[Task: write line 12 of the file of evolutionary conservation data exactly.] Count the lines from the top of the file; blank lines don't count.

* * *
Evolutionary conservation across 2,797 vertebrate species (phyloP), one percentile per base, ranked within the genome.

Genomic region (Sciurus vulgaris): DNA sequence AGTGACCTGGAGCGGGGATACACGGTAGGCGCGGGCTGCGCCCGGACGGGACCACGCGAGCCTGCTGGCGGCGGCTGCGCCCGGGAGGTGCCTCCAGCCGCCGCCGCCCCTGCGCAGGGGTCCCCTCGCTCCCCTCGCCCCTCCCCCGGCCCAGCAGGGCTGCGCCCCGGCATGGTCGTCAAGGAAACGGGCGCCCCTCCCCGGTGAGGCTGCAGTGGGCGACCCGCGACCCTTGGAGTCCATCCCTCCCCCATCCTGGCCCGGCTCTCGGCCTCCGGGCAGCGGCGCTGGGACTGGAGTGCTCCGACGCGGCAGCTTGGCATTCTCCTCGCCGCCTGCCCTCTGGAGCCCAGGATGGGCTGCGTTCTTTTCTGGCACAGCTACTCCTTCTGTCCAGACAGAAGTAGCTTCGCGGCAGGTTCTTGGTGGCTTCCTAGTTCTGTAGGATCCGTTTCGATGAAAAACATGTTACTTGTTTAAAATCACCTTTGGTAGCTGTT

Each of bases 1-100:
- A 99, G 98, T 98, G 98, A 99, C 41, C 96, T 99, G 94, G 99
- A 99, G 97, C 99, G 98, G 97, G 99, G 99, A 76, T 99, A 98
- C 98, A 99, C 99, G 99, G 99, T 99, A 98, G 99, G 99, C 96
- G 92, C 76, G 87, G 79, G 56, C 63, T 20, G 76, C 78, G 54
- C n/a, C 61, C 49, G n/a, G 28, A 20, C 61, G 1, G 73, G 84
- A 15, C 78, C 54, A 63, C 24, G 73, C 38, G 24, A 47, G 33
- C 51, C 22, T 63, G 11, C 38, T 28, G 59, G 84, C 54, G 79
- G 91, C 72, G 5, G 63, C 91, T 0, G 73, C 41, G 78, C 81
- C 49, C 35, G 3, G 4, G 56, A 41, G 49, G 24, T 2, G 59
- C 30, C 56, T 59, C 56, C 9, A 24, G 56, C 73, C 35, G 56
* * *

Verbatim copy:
- C 49, C 35, G 3, G 4, G 56, A 41, G 49, G 24, T 2, G 59